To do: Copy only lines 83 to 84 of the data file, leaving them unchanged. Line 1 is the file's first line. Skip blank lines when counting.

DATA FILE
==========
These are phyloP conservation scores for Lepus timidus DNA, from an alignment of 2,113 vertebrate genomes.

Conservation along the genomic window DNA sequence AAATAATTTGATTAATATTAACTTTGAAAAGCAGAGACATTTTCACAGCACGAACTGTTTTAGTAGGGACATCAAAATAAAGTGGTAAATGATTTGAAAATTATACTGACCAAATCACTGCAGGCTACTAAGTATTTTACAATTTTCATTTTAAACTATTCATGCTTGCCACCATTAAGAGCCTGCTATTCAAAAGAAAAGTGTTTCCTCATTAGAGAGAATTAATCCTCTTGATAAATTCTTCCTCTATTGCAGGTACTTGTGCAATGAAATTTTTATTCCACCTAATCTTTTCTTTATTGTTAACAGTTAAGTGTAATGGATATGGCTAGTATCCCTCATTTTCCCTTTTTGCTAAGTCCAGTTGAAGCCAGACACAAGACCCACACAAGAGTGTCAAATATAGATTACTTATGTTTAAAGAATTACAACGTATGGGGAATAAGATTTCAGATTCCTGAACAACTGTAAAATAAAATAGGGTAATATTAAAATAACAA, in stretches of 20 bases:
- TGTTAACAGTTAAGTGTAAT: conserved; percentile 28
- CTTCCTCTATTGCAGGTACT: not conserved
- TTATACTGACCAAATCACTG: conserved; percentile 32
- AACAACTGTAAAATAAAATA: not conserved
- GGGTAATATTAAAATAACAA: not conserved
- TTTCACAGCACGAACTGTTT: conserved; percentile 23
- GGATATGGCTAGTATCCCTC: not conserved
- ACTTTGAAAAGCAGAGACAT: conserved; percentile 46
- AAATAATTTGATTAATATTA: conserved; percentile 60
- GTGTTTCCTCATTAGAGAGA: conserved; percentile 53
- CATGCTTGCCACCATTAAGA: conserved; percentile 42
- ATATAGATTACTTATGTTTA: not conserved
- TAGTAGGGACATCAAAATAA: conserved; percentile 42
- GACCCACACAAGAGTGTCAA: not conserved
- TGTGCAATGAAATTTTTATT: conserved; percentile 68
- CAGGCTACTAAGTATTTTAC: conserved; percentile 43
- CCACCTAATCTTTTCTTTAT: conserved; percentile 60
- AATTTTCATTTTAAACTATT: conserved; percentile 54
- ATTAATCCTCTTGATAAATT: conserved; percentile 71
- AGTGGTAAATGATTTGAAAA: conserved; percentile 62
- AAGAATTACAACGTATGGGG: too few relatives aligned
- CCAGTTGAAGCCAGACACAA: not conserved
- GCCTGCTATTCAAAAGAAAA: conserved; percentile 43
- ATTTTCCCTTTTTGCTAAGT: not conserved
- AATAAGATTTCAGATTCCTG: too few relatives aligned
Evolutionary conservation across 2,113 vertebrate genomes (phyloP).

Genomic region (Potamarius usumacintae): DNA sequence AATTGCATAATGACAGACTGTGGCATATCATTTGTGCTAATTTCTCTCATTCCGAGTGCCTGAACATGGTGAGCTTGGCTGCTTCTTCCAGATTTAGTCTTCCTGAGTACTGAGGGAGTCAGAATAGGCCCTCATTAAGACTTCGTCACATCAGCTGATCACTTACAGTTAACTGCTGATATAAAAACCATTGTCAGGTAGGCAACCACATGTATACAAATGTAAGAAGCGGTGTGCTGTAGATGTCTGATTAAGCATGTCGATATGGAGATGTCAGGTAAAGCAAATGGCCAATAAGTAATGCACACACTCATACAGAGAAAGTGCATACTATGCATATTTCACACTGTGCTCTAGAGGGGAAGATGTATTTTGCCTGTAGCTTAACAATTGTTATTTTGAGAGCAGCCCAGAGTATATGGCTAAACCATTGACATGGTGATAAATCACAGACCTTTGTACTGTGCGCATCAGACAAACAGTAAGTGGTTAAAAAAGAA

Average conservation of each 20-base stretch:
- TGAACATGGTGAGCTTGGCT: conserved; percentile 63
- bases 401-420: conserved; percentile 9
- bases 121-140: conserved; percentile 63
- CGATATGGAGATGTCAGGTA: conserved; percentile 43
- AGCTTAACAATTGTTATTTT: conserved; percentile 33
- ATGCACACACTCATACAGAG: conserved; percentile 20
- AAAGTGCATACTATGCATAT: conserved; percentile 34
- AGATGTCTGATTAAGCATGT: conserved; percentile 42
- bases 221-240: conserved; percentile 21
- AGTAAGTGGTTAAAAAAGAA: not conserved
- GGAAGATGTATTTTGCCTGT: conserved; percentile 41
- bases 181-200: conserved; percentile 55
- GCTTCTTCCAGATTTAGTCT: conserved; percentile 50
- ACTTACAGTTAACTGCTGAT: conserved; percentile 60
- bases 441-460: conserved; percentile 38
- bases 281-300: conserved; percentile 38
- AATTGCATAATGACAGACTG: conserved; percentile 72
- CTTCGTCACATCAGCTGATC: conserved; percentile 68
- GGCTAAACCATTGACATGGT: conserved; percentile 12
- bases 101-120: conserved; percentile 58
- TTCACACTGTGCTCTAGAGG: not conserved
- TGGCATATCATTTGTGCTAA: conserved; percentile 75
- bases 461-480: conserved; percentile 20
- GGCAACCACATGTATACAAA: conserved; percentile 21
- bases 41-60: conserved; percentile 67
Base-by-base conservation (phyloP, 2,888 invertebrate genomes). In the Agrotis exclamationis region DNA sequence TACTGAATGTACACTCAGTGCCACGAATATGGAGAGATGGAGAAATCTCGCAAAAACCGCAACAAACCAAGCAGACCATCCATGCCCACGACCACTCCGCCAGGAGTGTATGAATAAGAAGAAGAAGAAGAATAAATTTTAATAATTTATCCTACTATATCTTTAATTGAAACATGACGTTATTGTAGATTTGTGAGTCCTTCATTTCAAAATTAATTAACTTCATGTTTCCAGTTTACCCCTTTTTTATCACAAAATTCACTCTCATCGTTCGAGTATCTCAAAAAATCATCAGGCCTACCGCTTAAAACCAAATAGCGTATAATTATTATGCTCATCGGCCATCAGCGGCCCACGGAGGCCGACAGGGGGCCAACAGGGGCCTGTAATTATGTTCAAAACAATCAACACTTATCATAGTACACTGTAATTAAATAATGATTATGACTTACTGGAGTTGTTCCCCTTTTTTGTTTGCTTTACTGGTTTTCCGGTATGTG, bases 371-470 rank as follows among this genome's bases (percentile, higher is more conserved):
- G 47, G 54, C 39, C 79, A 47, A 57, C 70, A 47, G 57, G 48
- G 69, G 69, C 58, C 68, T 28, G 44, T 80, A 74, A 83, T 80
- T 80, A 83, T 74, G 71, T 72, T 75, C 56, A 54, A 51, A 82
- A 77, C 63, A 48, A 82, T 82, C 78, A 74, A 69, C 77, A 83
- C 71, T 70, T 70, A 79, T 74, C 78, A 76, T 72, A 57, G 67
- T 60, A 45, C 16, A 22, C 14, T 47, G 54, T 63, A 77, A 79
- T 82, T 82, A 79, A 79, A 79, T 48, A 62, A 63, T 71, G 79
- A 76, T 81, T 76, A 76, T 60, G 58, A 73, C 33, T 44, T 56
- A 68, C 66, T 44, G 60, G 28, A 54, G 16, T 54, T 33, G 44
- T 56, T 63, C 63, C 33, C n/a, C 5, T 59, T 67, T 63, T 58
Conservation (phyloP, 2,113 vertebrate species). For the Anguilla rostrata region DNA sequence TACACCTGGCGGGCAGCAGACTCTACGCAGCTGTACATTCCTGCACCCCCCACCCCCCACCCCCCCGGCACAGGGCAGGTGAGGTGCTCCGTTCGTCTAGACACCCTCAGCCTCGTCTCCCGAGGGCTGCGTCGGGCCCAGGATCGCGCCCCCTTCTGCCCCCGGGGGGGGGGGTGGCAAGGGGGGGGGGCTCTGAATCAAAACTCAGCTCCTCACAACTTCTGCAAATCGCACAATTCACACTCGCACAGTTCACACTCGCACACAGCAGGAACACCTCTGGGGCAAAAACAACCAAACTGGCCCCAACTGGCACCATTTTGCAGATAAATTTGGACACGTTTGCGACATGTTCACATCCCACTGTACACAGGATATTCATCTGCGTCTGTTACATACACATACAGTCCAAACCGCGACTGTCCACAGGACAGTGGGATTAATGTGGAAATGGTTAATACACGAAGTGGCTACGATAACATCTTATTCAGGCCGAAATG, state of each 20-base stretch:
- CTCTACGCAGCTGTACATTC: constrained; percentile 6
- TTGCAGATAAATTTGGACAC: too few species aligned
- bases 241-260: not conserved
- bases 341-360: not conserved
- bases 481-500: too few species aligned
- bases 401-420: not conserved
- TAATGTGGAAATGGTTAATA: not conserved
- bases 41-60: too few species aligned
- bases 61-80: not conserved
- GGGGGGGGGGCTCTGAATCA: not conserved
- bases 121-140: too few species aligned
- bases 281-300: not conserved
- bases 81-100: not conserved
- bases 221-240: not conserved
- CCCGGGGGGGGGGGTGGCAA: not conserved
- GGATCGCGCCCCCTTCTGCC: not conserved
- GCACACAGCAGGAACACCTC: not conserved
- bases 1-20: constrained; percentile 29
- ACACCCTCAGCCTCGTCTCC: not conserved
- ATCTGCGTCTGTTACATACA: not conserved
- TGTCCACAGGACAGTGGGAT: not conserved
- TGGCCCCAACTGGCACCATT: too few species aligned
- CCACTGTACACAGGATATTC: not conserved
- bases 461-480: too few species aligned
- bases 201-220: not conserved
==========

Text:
- GGATCGCGCCCCCTTCTGCC: not conserved
- GCACACAGCAGGAACACCTC: not conserved